Ahead of next week’s second leg of the Champions League last 16 fixtures, Mondli Makhanya looks at the talking points.
ARSÈNE WENGER’S FUTURE
One of the big jokes among Arsenal haters is how, every season, the team fights bloody hard to get a top four spot to get into the Champions League and then always crashes out in the last 16.
This season, the joke has an extra injection of sweetness for Gunners haters – two weeks ago, Arsenal travelled to Munich for what was expected to be a tough clash of European giants and came back with a 5-1 walloping.
On Tuesday, Arsenal host Bayern Munich at the Emirates Stadium, hoping to overturn the four goal deficit. Few expect Arsenal to perform this miracle and they will most likely have their seventh consecutive last 16 resignation.
So rather than the action on the field, the big talking point will be manager Arsène Wenger’s future.
Arsenal bosses have been patient with their long-serving manager because, even though Wenger has been dismal at delivering silverware, he has guaranteed them Champions League action and the heavy bundles of cash that come with it.
But the patience of supporters is wearing thin. It is therefore likely that an exit on Tuesday will signal the beginning of the end of Wenger’s tenure. He will almost certainly depart when his contract ends in three months’ time.
Following the 4-0 drubbing at Parc des Princes, Barcelona striker Luis Suárez said he and his team-mates have a chance to “make history” when they meet Paris Saint-Germain in the return leg on Tuesday.
“If we want make history, we have to turn it around. It is a nice challenge and this team has the ability to do it. We cannot down our tools, even if we have been upset at the situation over the past few days,” said the flesh eater.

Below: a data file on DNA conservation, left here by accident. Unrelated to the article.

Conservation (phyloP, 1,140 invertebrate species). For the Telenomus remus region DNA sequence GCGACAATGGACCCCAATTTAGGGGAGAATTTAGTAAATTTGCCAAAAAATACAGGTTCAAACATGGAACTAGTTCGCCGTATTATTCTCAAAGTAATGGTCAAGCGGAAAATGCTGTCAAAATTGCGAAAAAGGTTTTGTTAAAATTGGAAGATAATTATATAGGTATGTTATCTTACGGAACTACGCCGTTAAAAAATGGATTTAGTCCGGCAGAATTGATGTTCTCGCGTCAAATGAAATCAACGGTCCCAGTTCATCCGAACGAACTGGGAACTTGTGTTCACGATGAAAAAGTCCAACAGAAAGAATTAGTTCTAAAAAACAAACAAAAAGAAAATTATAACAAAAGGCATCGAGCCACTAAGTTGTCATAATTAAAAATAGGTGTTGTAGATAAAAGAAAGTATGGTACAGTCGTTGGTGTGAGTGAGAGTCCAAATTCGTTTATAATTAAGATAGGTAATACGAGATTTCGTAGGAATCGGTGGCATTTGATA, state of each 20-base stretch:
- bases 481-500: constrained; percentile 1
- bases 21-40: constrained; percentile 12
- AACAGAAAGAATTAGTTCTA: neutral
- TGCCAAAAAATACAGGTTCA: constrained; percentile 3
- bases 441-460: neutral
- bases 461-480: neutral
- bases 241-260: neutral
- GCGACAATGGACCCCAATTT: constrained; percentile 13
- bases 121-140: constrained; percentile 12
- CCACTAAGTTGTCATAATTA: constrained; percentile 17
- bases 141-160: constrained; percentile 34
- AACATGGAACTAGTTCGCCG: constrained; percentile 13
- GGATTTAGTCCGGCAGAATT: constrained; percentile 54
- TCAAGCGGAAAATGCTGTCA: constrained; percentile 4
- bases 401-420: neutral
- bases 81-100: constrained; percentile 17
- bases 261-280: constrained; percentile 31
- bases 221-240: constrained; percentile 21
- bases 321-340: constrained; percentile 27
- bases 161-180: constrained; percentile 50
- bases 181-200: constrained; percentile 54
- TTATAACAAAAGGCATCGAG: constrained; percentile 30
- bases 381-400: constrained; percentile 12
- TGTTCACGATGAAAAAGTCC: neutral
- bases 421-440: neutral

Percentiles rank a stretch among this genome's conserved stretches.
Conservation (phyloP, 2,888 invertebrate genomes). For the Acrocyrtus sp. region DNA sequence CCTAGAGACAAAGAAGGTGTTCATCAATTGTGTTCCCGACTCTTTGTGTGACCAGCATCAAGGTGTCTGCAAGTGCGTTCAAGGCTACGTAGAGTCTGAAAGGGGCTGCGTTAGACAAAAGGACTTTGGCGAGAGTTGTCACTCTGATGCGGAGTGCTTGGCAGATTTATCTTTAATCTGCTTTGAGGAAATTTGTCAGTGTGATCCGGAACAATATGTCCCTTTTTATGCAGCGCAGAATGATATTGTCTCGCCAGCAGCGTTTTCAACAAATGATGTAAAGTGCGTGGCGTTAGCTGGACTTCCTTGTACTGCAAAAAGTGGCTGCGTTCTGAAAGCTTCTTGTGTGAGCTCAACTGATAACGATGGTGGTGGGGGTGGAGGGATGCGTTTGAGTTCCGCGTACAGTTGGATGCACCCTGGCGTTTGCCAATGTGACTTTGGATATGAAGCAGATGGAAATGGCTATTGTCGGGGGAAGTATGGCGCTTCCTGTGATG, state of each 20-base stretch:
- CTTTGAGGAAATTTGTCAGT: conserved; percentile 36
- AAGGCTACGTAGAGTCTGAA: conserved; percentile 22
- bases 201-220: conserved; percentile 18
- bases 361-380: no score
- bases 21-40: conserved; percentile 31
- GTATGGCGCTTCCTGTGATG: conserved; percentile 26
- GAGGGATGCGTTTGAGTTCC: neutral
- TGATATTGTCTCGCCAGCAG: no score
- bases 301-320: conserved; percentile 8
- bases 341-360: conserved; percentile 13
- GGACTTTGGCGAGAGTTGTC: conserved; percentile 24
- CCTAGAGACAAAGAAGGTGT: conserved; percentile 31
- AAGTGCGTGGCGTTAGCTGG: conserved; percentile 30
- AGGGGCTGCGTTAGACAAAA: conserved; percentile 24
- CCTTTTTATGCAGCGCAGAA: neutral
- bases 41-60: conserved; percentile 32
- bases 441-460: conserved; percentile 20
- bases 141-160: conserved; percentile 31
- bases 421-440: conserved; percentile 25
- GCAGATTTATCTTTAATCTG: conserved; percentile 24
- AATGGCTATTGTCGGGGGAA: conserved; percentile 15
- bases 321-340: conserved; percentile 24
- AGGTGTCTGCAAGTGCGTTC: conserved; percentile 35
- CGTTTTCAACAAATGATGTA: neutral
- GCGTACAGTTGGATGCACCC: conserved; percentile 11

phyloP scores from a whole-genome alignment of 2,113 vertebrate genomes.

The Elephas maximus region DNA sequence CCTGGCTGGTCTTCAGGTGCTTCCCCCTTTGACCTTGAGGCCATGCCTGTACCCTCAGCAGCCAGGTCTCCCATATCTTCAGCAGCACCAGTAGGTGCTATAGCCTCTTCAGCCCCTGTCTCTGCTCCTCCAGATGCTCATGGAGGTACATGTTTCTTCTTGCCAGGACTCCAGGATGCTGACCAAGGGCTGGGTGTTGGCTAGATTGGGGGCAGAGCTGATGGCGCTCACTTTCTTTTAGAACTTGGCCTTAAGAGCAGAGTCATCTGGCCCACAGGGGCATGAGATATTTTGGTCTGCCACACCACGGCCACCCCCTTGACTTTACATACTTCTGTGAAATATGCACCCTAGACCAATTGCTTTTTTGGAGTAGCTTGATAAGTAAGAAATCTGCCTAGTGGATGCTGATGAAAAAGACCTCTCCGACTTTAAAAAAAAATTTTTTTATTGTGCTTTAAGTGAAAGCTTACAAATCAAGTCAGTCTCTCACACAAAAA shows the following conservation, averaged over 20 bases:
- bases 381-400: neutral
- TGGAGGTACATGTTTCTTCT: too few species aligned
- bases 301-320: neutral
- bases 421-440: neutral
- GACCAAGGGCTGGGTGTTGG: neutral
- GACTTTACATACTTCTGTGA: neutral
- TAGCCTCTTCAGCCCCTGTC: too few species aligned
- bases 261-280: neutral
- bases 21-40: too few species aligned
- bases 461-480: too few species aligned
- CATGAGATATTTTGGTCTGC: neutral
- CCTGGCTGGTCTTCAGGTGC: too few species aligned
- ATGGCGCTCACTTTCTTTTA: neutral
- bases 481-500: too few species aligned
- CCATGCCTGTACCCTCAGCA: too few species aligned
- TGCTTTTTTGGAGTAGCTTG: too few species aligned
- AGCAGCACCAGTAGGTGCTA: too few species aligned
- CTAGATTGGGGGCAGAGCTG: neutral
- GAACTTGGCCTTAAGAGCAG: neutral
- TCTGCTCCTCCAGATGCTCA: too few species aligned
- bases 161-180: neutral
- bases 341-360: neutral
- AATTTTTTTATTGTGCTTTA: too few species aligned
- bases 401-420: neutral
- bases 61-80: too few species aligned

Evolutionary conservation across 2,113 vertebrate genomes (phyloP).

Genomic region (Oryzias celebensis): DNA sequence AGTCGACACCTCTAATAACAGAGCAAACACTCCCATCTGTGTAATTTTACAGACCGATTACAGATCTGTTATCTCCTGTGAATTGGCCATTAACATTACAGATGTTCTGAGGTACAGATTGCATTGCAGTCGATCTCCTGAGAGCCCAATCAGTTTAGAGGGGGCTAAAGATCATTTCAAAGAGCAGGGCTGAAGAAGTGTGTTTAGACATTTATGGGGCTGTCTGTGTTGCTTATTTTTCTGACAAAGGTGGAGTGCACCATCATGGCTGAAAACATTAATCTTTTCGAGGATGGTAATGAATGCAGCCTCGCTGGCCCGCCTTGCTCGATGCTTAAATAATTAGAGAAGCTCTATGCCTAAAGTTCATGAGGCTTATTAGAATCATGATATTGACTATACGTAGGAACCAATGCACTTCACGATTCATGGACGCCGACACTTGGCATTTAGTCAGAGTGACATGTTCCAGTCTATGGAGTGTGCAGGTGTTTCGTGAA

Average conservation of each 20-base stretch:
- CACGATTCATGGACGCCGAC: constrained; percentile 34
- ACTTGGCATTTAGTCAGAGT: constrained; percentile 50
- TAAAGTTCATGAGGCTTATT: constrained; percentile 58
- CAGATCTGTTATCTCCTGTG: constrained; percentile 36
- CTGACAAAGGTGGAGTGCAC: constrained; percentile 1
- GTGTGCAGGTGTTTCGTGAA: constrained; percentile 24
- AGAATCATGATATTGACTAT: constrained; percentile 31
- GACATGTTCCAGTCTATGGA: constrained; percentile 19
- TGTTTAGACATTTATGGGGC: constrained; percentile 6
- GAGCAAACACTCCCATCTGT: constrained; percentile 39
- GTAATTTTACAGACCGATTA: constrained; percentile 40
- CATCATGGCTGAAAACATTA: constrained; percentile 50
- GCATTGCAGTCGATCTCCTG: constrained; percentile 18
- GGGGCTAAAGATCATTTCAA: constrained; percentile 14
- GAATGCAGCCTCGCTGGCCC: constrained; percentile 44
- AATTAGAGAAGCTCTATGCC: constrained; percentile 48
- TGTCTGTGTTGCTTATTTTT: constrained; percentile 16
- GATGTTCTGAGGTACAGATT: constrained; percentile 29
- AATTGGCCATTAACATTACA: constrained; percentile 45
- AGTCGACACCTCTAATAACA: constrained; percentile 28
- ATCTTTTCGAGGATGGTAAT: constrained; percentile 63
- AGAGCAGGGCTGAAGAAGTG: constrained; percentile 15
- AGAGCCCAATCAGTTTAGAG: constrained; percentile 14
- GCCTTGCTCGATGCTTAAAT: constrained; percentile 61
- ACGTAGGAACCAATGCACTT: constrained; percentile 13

Unlike in Arsenal’s case, this is not an impossible task. As wonderful as they are, PSG are no Bayern Munich and the scoreline in the first leg was not entirely due to their outstanding performance. Barcelona were terrible in Paris.
This being Luis Enrique’s last Champions League run at Barcelona, he will not want to be remembered as the coach who suffered the ignominy of a last-16 exit with the Spanish giants.
Expect the (almost) impossible to happen in this clash.
Surprisingly, some of Barcelona’s backers in this clash are Real Madrid supporters.
The Madridistas want their rivals to have the same Champions League pressures as theirs so that they do not close the tight points gap at the top of La Liga.
The surprise 2016/17 English Premiership champions kept their hopes of a quarterfinal berth alive with a late goal from their one-time talisman Jamie Vardy, who ended his lengthy goal drought for relegation-threatened Leicester by scoring a crucial away goal in the clash against Sevilla.
The day will be remembered for goalkeeper Kasper Schmeichel’s outstanding saves and manager Claudio Ranieri almost knocking his glasses off as he celebrated a goal that he believed had saved his job. He was fired about a week later.
In their first game after Ranieri’s departure, Leicester shocked Liverpool with a 1-0 defeat, sparking hope that this was the beginning of a revival.
But given the one-sided nature of the first leg, it will take the kind of miracle that earned them the EPL champions medals to stand up to Sevilla this time.
Leicester will be dumped out of the Champions League and will only be seen at this level again when a Pakistani immigrant wins the Republican nomination for the White House.
In other games, Napoli will seek to overturn a 3-1 scoreline against Real Madrid, and Borussia Dortmund will want to remedy the missed opportunities against Benfica, who lead them by a goal.
Fans will hope for a repeat of the goal fest that saw Manchester City beat Monaco 5-3.
It should be routine for Juventus when they meet Porto to solidify their 2-0 lead.
Atlético Madrid, who lead Bayer Leverkusen 4-2 going into this leg, will hope their place among Europe’s top dogs is cemented.